Long-time readers may recall the attention we devoted back in June 1996 to the delicious hoax perpetrated by the physicist Alan Sokal in the pages of the bogus (but highly touted) lit-crit journal Social Text. Entitled “Transgressing the Boundaries: Toward a Transformative Hermeneutics of Quantum Gravity,” Sokal’s essay was a piece of deliberate nonsense. Its argument was, among other things, “that physical ‘reality,’ no less than social ‘reality,’ is at bottom a social and linguistic construct,” and that “scientific ‘knowledge,’ so far from being objective, reflects and encodes the dominant ideologies and power relations of the culture that produced it.” My, how the scientific illiterates who edited Social Text salivated to those ideas! They had always believed, or said they believed, that “physical reality” was only a “social construct”—wasn’t everything?—and here was an honest-to-God professor of physics telling them they were right all along! Hurrah!

Welcome to the contemporary university and its bankrupt culture of malevolent nonsense.

Revelation of the hoax was the cause of some consternation, and a good deal of rationalization, but apparently no remorse or reformation. In 1996 it was Social Text. Today it’s Cogent Social Sciences, a “multidisciplinary open-access journal offering high-quality peer review across the social sciences.” “High-quality,” eh? “Peer review,” forsooth! Allow us to introduce you to a recent offering in this august, er, organ, “The Conceptual Penis as a Social Construct.” Written by Peter Boghossian and James Lindsay (who employed the pseudonyms “Peter Boyle” and “Jamie Lindsay”) this piece of deliberate nonsense applies the wheeze about “social construction” to the realm of biology, or anatomy. Among other things, the 3,000-word essay “argues” that “The penis vis-à-vis maleness is an incoherent construct. . . . The conceptual penis is better understood not as an anatomical organ but as a gender-performative, highly fluid social construct.” As the authors note, the piece is “utter nonsense posing as academic scholarship.” Nevertheless, it was eagerly accepted by a “high-quality,” “peer-reviewed” journal. Why? Because it caters vigorously to a radical feminist, anti-male ideology. It is funny, yes, embarrassing, no doubt, but welcome to the contemporary university and its bankrupt culture of malevolent nonsense.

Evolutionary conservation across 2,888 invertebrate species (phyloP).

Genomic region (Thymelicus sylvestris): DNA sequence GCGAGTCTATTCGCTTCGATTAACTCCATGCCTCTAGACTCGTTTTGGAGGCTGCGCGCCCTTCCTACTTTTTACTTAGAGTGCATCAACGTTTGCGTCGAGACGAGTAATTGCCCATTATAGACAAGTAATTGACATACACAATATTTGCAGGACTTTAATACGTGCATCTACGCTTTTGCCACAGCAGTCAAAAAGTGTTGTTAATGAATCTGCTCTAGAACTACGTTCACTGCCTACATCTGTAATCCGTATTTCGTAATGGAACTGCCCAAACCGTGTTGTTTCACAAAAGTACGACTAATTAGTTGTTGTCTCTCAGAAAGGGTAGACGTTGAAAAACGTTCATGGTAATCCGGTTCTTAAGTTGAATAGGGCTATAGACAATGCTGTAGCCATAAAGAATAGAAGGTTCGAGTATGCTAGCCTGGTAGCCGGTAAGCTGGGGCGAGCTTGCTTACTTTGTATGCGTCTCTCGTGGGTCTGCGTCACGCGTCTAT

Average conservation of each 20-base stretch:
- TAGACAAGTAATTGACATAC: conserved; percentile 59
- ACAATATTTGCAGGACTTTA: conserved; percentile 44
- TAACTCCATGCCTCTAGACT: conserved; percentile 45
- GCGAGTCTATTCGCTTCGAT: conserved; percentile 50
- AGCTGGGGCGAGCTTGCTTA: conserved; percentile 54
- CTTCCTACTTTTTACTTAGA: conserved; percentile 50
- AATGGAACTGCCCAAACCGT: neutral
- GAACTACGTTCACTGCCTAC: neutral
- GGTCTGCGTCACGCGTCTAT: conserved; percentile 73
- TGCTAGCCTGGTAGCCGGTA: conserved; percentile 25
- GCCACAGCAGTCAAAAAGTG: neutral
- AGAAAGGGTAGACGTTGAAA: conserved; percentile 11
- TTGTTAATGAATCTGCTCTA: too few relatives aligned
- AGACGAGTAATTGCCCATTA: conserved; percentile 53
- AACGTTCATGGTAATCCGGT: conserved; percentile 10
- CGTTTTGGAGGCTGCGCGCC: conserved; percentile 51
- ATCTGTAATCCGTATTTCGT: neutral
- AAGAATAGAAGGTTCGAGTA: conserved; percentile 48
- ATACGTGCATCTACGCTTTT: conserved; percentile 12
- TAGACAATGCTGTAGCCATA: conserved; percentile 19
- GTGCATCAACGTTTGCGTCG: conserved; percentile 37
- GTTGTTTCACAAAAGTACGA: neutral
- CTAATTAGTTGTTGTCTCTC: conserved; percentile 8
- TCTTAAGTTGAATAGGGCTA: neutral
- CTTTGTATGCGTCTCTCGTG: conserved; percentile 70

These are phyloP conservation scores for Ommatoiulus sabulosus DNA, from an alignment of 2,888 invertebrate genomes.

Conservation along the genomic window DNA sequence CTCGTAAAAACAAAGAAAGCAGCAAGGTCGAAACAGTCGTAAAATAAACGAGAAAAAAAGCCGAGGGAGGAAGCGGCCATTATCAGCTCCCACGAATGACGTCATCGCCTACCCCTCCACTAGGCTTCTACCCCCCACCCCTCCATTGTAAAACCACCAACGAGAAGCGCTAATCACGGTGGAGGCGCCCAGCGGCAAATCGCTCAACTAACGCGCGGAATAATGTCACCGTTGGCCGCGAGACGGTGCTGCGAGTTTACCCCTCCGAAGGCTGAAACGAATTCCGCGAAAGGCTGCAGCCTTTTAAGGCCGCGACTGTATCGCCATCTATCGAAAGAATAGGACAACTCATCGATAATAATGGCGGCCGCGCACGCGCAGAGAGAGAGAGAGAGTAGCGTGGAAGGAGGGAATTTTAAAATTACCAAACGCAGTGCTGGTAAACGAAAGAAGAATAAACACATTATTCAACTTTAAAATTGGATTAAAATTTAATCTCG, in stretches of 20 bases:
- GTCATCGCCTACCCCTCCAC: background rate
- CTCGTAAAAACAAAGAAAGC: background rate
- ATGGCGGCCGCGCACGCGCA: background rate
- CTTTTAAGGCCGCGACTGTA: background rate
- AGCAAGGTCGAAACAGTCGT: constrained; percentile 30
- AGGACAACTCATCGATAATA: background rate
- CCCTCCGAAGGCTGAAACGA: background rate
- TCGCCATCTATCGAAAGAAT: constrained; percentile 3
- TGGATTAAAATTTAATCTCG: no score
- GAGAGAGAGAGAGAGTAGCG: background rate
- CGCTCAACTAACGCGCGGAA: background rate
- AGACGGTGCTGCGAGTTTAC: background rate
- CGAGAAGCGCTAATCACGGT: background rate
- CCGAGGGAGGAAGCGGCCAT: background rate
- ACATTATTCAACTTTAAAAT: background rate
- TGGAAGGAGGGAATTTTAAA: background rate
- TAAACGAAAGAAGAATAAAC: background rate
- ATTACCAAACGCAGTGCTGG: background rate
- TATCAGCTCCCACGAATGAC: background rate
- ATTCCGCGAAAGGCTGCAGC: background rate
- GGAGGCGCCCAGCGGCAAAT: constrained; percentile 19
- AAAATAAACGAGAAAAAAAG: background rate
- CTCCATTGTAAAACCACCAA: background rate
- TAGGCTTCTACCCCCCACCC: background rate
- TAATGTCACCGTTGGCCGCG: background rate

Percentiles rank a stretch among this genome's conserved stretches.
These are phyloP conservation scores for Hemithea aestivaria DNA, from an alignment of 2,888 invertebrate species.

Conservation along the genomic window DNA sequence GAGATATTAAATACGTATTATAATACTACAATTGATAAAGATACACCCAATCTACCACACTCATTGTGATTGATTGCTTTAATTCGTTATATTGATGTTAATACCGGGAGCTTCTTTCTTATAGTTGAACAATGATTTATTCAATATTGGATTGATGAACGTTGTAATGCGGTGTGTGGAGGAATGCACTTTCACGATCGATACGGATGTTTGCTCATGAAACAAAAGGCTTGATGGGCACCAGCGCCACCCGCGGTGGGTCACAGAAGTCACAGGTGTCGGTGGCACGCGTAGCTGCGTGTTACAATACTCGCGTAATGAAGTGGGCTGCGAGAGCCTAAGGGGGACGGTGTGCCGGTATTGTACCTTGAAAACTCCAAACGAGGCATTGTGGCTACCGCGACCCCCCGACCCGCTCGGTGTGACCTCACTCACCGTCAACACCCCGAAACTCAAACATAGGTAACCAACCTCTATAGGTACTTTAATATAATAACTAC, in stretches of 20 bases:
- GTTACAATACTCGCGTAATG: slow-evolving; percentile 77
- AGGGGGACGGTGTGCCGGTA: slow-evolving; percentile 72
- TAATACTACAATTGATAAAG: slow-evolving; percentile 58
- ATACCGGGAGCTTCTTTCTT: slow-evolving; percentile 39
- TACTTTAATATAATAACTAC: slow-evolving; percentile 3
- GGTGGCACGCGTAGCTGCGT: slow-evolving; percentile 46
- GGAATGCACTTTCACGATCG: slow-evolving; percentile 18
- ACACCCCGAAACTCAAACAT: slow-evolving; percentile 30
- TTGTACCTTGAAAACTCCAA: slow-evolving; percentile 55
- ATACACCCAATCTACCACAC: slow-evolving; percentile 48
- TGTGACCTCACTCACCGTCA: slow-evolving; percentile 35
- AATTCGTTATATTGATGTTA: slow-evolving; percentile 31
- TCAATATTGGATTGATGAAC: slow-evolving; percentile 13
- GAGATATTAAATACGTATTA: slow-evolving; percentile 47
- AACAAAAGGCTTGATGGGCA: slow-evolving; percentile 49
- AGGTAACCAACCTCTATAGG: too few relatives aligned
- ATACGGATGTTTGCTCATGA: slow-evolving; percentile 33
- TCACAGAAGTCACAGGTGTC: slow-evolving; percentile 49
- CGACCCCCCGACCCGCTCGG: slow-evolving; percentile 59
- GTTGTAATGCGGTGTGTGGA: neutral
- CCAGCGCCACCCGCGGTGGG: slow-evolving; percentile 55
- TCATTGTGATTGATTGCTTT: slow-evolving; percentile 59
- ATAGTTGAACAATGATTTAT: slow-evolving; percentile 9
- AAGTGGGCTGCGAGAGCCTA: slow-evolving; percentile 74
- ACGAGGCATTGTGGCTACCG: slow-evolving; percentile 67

This article originally appeared in The New Criterion, Volume 35 Number 10, on page 2
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